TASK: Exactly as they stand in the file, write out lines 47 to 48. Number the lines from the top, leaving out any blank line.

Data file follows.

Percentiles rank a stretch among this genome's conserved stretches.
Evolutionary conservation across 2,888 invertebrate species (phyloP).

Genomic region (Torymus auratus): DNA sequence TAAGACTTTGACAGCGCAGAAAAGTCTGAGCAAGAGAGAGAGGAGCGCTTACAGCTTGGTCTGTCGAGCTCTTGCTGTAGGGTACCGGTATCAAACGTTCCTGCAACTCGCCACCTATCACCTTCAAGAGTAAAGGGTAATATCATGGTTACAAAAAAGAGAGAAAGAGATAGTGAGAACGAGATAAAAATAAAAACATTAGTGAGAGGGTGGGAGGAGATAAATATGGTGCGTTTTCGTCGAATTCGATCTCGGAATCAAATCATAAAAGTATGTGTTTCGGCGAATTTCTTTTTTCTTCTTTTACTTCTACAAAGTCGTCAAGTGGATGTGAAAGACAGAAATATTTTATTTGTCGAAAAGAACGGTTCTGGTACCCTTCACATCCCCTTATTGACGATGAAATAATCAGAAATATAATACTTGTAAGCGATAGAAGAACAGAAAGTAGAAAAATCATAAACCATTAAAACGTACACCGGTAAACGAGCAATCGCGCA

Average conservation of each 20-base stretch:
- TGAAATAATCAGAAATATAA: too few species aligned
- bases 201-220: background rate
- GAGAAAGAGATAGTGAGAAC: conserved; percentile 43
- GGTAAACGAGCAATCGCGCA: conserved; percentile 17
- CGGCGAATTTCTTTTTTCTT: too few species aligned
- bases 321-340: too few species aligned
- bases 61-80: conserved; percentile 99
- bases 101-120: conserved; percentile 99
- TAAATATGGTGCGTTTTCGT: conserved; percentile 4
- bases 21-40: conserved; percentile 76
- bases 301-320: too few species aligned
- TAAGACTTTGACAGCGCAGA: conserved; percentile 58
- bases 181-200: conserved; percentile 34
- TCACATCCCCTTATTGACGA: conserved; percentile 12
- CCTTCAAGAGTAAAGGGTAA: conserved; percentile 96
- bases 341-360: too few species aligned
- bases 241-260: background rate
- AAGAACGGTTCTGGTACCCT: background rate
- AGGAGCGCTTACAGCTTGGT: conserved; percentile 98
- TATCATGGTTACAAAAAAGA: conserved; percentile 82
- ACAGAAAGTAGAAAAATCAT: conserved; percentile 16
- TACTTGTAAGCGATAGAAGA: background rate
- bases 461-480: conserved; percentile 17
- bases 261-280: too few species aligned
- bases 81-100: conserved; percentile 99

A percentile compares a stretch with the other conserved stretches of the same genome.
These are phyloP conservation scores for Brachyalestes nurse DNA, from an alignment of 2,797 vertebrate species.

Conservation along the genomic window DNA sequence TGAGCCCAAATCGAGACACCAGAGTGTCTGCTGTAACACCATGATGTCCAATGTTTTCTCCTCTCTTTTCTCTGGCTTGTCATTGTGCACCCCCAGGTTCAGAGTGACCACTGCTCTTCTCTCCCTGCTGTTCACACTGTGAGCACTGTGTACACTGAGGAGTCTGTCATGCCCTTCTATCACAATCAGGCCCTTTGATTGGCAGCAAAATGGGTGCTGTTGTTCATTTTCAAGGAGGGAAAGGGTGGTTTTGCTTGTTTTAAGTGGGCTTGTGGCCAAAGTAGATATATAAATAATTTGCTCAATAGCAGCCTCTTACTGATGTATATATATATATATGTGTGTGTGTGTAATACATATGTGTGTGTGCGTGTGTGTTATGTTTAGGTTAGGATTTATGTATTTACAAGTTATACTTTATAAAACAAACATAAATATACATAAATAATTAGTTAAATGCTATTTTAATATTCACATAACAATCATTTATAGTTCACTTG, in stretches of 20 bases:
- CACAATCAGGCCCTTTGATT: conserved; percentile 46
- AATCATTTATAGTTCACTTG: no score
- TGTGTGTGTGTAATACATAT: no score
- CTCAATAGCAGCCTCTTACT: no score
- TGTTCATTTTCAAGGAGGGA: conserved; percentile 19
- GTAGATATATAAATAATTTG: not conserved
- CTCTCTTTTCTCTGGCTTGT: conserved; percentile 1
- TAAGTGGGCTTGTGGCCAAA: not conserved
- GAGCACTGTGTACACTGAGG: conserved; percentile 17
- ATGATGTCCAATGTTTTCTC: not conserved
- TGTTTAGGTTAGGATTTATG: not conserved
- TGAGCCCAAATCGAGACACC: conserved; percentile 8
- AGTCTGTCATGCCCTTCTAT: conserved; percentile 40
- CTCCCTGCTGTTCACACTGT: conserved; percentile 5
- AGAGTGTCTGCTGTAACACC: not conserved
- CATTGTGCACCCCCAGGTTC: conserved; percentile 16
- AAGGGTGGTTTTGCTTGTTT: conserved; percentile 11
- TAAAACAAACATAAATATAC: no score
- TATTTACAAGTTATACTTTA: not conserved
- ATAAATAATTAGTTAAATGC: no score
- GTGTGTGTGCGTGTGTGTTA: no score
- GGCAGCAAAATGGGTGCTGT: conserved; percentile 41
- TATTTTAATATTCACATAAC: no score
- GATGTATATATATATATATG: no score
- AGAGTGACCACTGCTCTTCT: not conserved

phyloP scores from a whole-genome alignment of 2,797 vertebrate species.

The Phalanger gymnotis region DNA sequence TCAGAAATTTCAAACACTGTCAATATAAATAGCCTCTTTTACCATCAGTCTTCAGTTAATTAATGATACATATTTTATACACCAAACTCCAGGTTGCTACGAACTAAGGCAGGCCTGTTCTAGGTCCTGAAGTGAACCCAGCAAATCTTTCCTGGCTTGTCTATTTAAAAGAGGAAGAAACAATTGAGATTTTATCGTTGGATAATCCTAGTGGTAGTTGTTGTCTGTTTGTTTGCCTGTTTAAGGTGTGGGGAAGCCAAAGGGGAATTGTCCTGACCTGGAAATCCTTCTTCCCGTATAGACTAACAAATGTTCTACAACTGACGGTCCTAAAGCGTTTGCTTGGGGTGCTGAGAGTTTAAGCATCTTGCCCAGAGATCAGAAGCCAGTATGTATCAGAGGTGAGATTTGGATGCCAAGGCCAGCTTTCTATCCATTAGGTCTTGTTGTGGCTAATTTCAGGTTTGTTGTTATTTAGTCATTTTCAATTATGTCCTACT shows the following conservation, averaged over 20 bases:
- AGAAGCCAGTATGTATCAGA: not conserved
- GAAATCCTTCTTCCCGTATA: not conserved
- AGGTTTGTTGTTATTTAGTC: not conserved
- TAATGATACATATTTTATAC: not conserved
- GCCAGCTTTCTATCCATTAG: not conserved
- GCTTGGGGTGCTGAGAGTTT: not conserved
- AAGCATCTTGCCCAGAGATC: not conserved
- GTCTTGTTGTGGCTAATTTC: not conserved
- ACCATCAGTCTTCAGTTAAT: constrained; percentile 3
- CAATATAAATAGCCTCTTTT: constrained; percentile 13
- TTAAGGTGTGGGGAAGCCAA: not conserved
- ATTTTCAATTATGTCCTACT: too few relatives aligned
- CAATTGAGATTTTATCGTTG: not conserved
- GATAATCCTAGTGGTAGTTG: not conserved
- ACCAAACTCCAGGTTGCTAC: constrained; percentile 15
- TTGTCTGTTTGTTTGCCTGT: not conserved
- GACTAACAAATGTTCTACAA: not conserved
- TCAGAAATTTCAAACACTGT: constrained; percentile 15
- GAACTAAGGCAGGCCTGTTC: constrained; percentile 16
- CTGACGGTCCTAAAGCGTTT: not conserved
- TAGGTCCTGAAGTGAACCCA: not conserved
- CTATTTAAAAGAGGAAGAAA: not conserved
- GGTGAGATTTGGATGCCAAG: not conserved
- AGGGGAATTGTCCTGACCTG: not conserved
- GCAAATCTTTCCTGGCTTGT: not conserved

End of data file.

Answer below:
- AGAGTGTCTGCTGTAACACC: not conserved
- CATTGTGCACCCCCAGGTTC: conserved; percentile 16